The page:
If you've read some of the articles we've written about retiring overseas, you know that we wholeheartedly recommend that you spend as much time as possible in a particular destination to be sure it suits you. You may find your ideal spot... or you may not. And that's OK, too. Perhaps you'll learn of other communities that may suit you better.
In any case, we're talking about some travel here. And as we all know, travel can be exhilarating. But like any kind of "ex," it can also be expensive, exhausting, and extremely frustrating.
So here are some tips to help reduce the stress and increase your enjoyment of travel:
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Pack light. There is absolutely no reason to drag a big suitcase along with a wardrobe for every day that you'll be gone. Also, you might be surprised that the hotel or apartment building where you'll be staying may not have an elevator... or staff to help you carry your things up three flights of stairs. Things like shampoo and shaving cream can be purchased when you get there, and besides, this will help you learn about the local products available to you. And outside the U.S. you'll typically find laundry facilities extremely affordable.
Tip: Don't ask the hotel to do your laundry. Instead, ask them to point you to a nearby laundry. (In a Spanish-speaking country it's called a lavanderia.) Chances are you'll find someone who will cheerfully wash, dry and fold your clothes for $3 to $4 a load. But word to the wise: don't take anything that needs dry cleaning or isn't durable.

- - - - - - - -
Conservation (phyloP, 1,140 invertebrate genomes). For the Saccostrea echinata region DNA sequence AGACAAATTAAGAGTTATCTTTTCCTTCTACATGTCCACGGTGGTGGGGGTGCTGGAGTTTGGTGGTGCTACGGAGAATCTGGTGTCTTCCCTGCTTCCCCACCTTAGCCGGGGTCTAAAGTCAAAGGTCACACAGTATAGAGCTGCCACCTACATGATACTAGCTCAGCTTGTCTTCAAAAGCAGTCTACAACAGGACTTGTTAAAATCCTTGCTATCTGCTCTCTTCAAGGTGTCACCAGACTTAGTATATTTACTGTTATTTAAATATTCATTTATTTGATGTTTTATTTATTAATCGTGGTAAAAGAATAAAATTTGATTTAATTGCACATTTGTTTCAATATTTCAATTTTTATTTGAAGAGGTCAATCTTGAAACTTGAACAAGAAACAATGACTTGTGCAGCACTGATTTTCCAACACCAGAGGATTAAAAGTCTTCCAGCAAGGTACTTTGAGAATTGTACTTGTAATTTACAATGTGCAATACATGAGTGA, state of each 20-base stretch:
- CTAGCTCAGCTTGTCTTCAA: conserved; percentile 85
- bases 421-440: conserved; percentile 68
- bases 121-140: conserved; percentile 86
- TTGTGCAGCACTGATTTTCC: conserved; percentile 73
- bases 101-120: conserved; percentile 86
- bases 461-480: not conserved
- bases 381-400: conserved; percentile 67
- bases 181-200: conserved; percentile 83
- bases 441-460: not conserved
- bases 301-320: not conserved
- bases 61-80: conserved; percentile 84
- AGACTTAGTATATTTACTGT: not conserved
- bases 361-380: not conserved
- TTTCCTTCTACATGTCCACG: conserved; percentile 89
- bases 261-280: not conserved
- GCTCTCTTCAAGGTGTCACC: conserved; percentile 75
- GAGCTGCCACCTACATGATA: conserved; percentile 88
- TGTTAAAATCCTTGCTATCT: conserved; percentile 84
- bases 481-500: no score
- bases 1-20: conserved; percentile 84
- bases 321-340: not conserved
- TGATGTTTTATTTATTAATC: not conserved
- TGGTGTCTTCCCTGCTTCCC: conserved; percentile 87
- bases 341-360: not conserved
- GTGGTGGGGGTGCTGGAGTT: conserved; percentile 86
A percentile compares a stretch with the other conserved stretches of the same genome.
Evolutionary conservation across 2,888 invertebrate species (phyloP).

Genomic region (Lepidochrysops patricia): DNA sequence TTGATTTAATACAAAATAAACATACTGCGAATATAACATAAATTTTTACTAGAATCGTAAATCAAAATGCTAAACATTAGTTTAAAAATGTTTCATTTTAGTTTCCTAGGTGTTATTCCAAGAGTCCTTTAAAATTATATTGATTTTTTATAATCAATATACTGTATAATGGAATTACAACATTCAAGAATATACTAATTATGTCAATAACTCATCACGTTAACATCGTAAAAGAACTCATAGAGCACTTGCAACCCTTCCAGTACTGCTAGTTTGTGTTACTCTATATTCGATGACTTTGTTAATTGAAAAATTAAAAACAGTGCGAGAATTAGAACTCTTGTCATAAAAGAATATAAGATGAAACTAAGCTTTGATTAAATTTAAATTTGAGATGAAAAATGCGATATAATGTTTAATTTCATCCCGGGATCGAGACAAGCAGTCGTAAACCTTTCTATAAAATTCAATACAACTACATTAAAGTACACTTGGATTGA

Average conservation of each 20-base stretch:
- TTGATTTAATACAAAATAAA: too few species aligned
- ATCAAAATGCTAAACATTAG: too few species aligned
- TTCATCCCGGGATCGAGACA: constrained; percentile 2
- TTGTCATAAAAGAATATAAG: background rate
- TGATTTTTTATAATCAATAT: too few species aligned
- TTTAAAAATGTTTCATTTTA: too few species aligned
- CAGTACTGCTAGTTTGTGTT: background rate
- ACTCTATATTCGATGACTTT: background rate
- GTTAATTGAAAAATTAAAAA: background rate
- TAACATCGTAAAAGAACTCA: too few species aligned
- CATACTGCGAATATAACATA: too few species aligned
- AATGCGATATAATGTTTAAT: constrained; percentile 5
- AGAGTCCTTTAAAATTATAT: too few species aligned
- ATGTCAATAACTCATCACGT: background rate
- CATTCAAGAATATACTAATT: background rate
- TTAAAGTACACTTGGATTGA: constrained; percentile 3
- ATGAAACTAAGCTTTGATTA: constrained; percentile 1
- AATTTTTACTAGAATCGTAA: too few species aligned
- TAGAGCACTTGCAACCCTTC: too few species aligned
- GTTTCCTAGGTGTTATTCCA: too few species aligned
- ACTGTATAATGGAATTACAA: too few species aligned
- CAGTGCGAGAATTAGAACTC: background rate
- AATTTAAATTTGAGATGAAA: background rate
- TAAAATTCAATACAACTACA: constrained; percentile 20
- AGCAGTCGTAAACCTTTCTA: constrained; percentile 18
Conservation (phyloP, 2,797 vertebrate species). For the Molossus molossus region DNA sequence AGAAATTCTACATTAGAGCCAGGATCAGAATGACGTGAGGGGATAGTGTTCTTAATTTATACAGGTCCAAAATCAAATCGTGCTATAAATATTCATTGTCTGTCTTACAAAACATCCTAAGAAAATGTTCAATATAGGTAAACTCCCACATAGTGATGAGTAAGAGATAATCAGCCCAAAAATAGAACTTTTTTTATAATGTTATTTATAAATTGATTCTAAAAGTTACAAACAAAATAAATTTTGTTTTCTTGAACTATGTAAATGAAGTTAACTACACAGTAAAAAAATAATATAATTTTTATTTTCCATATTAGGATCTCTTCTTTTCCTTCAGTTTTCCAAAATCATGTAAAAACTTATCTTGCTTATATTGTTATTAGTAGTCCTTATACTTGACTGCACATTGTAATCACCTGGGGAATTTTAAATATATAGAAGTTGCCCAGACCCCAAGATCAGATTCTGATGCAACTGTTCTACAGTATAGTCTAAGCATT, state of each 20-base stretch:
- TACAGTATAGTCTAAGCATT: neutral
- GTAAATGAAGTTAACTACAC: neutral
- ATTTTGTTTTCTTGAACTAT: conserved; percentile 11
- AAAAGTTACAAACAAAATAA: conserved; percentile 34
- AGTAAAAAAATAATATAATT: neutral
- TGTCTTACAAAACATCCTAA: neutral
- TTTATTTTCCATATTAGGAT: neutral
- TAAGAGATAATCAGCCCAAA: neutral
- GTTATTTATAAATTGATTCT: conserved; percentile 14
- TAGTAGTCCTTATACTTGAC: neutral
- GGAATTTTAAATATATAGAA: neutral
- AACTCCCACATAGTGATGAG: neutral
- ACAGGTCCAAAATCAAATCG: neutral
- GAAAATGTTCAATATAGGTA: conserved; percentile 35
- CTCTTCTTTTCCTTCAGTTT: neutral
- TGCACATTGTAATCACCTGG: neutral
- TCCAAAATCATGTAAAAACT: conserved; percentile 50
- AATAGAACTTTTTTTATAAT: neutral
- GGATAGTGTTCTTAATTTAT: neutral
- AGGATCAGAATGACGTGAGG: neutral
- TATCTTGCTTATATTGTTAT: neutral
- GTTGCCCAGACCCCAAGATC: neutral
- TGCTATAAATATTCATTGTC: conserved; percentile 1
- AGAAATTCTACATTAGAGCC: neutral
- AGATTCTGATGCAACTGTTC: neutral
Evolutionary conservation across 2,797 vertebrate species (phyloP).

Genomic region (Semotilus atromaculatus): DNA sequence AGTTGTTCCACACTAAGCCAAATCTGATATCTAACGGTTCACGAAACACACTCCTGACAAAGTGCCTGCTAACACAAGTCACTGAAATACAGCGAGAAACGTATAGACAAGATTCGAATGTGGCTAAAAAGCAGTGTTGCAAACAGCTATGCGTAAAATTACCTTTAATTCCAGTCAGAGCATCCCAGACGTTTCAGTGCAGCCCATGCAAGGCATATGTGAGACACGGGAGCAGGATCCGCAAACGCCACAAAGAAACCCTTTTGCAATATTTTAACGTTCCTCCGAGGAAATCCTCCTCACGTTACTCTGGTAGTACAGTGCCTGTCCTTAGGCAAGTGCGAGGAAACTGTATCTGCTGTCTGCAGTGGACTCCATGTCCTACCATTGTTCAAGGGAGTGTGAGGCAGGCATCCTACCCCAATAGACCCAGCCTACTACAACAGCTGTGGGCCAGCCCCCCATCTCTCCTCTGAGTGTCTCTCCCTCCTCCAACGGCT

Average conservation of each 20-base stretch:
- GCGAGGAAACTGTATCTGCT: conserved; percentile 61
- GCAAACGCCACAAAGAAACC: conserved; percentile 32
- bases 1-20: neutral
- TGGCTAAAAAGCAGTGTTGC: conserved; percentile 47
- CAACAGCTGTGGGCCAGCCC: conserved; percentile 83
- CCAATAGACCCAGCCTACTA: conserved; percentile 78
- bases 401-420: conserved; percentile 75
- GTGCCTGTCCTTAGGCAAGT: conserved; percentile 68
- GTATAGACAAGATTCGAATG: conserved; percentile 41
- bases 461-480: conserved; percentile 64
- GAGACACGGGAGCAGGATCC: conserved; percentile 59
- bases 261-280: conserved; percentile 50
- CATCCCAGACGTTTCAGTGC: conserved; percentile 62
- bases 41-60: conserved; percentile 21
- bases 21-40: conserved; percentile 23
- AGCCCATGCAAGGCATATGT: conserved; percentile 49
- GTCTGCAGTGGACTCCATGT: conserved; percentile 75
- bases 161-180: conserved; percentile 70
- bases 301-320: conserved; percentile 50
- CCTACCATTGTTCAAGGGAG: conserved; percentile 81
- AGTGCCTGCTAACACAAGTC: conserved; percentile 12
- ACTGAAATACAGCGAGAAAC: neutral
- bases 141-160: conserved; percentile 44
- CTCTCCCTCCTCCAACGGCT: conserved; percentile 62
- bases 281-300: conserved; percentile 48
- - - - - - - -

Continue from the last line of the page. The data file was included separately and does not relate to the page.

Pack the right stuff. If we were going on a trip for two weeks or longer, here's what we'd pack. Her: one pair of nice slacks, one skirt, pair of leggings, 4 blouses or T-shirts, a scarf that doubles as a wrap, one pair of comfortable shoes, and if we're going somewhere warm (and we rarely go where it is not): a pair of shorts or sundress, bathing suit and flip flops. Him: two pairs of slacks, two long sleeve shirts, two polo shirts, two T-shirts, ball cap, swim trunks, and flip-flops. We both pack about five pairs of undies and we wear our bulkiest clothes on the plane... typically jeans, long-sleeve shirt and jacket, our favorite comfortable walking shoes, and our favorite Panama hats. We both have very small, easy-to-pack cosmetic kits that include very little to no liquids.
Tip: You must have a hat, sunscreen, and insect repellant if you are going to the low-lying tropics. We prefer the easy-to-pack "wipes." However, insect wipes are not allowed through security in the U.S as they are "toxic chemicals." (But corkscrews are allowed. Go figure.) Play it safe and put these in your checked luggage. And if you take any prescription medications, take an adequate supply. No matter what you've been led to believe, you may not be able to purchase the exact same prescription overseas.
Pack snacks. There is nothing worse than being stuck in an airport or, even worse, on a long flight without anything healthy to nibble on. Throw some granola bars or peanuts in your carry-on bag. You'll be glad you did.
What else to pack in your carry-on? Your personal electronics. Never ever pack these in your checked luggage unless you are 100 percent OK with losing them. And throw in a small pack of tissues, too, and one of those tiny bottles of cleanser gel. Always handy.
And what not to pack? Jewelry. There's no reason to drag expensive jewelry around with you. Wearing it just draws attention. If you must, take the costume stuff; in the same vein, don't carry big wads of cash or traveler's checks. Those are rarely used anymore and it will be difficult to find anyone who accepts them. The truth is that most of the world outside the U.S. runs on cash. So take enough (maybe $300 or so and in small $20 denominations with 20 or so dollar bills) to get you through the first few days and then find a reliable ATM machine. Know your PIN numbers. We carry two debit cards from separate banks for the rare occasion that one is not accepted.